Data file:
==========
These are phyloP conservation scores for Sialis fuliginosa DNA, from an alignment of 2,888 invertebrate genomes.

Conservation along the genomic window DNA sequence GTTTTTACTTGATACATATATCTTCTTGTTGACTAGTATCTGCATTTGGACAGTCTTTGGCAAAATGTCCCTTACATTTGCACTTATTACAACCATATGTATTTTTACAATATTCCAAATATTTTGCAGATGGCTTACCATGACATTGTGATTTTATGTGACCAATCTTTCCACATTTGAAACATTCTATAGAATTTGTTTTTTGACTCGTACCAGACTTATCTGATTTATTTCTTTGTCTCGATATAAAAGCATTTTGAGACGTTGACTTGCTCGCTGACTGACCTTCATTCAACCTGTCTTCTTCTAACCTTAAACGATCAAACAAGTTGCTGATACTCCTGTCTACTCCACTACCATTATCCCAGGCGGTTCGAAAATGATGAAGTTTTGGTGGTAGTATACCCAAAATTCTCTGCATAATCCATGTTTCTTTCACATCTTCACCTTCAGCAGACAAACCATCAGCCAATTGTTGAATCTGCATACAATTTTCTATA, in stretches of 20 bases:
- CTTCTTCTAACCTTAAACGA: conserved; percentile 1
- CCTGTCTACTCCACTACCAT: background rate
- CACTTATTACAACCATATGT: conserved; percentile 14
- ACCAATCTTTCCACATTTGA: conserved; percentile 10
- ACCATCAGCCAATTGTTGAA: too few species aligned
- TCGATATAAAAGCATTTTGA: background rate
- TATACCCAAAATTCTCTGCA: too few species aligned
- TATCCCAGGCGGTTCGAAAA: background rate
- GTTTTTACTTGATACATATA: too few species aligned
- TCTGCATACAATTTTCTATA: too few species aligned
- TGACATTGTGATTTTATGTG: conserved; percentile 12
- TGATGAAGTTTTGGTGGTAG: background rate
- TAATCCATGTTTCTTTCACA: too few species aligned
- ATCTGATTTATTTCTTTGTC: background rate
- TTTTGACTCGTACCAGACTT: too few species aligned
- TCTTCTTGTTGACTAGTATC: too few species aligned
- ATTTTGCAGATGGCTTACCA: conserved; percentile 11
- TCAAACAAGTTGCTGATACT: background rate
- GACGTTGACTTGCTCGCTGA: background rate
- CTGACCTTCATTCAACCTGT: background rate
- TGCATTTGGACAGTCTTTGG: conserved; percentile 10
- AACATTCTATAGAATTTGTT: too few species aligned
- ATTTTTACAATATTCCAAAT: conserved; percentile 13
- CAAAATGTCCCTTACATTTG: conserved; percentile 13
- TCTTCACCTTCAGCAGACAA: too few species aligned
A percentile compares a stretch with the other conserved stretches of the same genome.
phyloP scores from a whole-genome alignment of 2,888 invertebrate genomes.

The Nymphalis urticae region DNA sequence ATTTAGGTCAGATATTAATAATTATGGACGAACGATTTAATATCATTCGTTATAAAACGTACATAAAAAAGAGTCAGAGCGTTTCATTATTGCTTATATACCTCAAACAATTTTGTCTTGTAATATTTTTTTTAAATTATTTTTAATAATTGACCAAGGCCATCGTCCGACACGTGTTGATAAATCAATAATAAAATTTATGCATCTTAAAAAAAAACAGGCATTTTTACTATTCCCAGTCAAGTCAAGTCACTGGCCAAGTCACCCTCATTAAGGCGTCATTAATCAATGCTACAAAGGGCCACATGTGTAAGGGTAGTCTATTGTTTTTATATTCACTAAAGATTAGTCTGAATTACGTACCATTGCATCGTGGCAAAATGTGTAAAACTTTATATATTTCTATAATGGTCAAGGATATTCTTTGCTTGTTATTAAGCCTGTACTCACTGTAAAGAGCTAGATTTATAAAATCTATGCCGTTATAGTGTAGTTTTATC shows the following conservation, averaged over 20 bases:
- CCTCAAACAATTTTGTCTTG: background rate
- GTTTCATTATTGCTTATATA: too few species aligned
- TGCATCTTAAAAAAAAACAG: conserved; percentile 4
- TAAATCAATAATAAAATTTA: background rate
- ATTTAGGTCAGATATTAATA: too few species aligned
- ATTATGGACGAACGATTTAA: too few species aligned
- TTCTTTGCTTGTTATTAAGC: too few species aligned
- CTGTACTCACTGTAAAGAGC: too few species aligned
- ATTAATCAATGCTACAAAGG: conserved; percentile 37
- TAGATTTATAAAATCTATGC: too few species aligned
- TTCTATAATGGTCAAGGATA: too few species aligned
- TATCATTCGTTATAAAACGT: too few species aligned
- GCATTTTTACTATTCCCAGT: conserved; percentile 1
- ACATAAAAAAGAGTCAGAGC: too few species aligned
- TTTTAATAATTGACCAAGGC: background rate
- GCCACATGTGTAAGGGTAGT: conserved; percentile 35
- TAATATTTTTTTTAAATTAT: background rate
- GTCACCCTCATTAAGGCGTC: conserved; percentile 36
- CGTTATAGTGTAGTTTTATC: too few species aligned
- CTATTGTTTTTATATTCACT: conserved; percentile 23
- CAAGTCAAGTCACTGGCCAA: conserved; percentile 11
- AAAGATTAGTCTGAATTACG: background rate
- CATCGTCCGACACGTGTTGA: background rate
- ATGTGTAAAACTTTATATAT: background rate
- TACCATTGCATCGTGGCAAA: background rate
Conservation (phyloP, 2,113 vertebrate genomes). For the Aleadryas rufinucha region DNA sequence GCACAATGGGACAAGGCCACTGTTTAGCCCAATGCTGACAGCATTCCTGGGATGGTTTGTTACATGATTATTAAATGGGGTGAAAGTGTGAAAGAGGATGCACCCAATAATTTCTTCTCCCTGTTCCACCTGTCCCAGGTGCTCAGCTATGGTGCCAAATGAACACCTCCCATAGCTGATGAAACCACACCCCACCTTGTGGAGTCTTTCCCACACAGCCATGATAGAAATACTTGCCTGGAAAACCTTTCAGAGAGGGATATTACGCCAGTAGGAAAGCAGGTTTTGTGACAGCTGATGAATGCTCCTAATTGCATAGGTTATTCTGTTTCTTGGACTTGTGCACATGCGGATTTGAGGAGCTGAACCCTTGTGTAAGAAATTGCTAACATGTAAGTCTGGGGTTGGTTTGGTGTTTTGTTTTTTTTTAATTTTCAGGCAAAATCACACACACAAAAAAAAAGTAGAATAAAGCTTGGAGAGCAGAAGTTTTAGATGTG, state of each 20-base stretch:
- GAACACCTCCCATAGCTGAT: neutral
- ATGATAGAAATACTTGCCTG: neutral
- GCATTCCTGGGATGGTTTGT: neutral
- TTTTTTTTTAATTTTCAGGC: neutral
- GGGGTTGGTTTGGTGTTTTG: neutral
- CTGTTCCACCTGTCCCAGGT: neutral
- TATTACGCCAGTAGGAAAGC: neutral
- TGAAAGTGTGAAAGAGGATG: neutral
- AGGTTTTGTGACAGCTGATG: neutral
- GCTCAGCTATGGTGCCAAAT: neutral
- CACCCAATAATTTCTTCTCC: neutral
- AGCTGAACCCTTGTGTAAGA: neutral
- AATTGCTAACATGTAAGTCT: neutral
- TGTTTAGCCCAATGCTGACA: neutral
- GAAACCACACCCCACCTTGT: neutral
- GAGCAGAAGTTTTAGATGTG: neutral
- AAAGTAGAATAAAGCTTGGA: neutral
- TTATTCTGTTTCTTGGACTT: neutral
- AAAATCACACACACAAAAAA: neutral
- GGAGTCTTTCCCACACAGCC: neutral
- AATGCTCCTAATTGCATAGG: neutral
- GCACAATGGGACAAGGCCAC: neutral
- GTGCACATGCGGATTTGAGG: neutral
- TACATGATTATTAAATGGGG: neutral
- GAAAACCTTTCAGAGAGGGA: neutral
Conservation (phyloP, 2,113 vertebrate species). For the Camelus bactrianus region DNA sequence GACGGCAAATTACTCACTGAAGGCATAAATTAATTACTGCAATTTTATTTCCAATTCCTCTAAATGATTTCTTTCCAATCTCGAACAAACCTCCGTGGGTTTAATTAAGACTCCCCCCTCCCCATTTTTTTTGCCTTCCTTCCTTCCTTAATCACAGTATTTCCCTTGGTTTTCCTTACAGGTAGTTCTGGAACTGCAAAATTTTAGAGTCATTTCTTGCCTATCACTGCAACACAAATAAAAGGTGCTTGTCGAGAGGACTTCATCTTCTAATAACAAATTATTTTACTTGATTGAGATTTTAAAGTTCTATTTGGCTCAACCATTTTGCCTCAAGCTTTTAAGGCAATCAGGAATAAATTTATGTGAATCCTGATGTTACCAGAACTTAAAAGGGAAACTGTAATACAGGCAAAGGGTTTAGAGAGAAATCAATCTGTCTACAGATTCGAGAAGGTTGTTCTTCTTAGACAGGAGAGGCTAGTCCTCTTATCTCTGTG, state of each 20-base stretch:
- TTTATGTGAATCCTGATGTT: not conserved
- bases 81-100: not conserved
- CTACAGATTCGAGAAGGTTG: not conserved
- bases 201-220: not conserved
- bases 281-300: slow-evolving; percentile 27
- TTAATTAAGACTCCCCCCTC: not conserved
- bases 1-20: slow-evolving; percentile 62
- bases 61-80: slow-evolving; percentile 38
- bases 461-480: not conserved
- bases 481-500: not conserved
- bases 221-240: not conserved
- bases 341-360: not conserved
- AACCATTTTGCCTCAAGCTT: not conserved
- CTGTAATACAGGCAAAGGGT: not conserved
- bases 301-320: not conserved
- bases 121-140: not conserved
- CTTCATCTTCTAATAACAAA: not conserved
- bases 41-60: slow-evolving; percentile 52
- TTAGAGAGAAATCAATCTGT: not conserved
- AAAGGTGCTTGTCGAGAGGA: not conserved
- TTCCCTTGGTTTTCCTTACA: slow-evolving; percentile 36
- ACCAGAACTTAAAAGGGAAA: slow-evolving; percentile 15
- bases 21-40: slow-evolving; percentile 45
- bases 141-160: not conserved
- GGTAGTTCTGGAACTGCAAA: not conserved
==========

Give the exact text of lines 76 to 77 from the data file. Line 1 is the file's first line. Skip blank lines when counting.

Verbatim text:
- GGAGTCTTTCCCACACAGCC: neutral
- AATGCTCCTAATTGCATAGG: neutral